Bride-to-Be Blogger Danielle: Managing a Checklist
Right now, Tim and I are at the point in our wedding planning where all the checklist are telling us to do things in the most non-sensical order (is non-sensical even a word? Either way, it seems to fit), and if I didn’t keep my head about it, I’d probably go nuts. I realize these checklists, found online and in wedding planning books, are merely suggestions, but some brides follow them as gospel. To me, though, it doesn’t make sense to send a save-the-date, then book my bridal suite, then block hotel rooms for guests. (Yes, I’ve really seen a list in that order, though I won’t name the site.) Call me crazy, but I would guess that the hotel block should come first, so that you can include the hotel information on save-the-dates for your guests.
I pride myself on being organized — Tim jokes that my spreadsheets have spreadsheets — so I decided to create my own timeline and checklist, using templates that I used for corporate events, but customized for wedding-specific tasks. I’ve rearranged and re-ordered all the tasks listed in the typical wedding checklists and now I feel pretty good about where Tim and I stand in the planning process. Even though we’re doing some tasks simultaneously, we have a system in place. Here’s what we’re working on now:
1. Lodging: Tim and I are looking into both hotels and rental options for guests in Rehoboth Beach. We want to keep everyone close to one another to make it simple to shuttle guests to and from the ceremony/reception site. We have plans to meet with people in a couple of weeks to make some decisions.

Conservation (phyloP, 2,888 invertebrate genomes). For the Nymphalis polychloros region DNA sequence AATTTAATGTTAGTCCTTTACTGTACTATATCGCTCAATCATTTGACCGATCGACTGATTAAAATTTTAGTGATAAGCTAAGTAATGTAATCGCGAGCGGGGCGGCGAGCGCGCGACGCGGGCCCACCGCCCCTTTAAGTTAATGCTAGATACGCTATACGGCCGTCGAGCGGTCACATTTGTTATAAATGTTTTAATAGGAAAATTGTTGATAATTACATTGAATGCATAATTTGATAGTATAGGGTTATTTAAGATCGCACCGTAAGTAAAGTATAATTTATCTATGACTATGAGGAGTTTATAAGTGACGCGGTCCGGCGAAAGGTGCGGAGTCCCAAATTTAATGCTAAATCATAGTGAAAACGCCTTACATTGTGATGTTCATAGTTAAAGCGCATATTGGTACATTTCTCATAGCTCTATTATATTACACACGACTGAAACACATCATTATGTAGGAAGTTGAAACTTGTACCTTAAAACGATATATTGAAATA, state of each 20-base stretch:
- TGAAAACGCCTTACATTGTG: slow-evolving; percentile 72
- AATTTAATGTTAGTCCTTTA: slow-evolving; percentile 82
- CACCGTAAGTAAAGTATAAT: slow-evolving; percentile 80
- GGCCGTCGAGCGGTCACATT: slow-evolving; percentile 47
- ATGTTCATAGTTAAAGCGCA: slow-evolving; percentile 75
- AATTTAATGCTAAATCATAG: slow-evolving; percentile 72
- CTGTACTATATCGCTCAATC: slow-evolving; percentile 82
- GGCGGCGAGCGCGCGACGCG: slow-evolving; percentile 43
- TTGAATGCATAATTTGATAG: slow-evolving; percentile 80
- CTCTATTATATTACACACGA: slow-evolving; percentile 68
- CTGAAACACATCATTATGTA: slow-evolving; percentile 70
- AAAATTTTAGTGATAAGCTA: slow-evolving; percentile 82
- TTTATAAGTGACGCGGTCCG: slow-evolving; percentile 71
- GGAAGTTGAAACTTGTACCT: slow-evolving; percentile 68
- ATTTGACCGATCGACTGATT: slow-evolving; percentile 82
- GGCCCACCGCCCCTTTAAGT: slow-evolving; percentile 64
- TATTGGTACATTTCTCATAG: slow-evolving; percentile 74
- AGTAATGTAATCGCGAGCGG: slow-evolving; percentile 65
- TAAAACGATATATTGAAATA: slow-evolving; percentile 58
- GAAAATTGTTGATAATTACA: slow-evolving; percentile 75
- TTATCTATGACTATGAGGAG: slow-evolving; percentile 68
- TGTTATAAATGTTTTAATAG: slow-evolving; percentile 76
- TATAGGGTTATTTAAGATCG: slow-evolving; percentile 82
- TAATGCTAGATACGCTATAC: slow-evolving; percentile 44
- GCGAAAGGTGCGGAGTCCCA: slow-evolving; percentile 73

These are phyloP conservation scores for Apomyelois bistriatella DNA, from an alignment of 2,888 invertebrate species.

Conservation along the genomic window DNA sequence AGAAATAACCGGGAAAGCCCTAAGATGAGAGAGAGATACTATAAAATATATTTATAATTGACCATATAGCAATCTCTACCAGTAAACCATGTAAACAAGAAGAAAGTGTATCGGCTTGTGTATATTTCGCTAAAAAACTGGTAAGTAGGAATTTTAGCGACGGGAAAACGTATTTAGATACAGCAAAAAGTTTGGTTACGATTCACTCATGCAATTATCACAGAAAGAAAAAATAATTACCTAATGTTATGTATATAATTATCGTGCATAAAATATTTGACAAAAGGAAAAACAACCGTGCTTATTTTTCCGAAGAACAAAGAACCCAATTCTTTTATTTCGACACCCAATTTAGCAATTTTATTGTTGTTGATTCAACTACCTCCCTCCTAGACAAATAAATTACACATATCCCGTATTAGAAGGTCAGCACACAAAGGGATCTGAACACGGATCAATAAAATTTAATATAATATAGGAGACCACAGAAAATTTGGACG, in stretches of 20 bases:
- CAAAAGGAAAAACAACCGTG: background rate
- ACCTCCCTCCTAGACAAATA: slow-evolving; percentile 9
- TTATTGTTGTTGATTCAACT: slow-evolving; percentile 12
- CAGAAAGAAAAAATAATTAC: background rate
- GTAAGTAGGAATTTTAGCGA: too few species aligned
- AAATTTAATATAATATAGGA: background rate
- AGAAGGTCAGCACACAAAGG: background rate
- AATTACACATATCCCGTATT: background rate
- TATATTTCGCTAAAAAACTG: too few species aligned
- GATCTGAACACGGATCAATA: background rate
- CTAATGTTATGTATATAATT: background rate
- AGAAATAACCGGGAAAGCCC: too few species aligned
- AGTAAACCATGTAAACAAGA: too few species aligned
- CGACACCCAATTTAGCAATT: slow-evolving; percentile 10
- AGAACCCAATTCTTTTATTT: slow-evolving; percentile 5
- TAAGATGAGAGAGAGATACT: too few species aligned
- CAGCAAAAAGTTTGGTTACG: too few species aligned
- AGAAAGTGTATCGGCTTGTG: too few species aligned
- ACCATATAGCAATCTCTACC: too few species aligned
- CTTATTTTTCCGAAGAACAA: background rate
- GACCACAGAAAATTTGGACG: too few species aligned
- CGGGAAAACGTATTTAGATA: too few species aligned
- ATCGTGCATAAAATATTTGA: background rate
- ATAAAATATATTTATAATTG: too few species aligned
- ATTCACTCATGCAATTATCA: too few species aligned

2. Stationery: My sister, who was a fine art major, is designing our stationery suite. She’s working on the design/layout and once we have the lodging info we will insert it into the save-the-date.
3. Web site: I’m simultaneously pulling our wedding web site together, and as we get more information, I’m updating it real-time. It will be complete in time to include the link on our save-the-dates.
4. Transportation: Once we have the lodging plans finalized, we’ll begin looking into transportation. Our site is a bit remote, and of course we don’t want anyone to drink and drive, so we’ll provide shuttles of some sort to transport guests to and from the big event.
You would think that all of this is so obvious, and that the online checklists would reflect this sort of common sense. Am I just too nit-picky? Or am I missing an amazing resource somewhere?
Have you been frustrated with wedding checklists that you’ve found online or in planning guides? Have you found a really great one that you can share with all our readers? Or, did you create your own? Please share!
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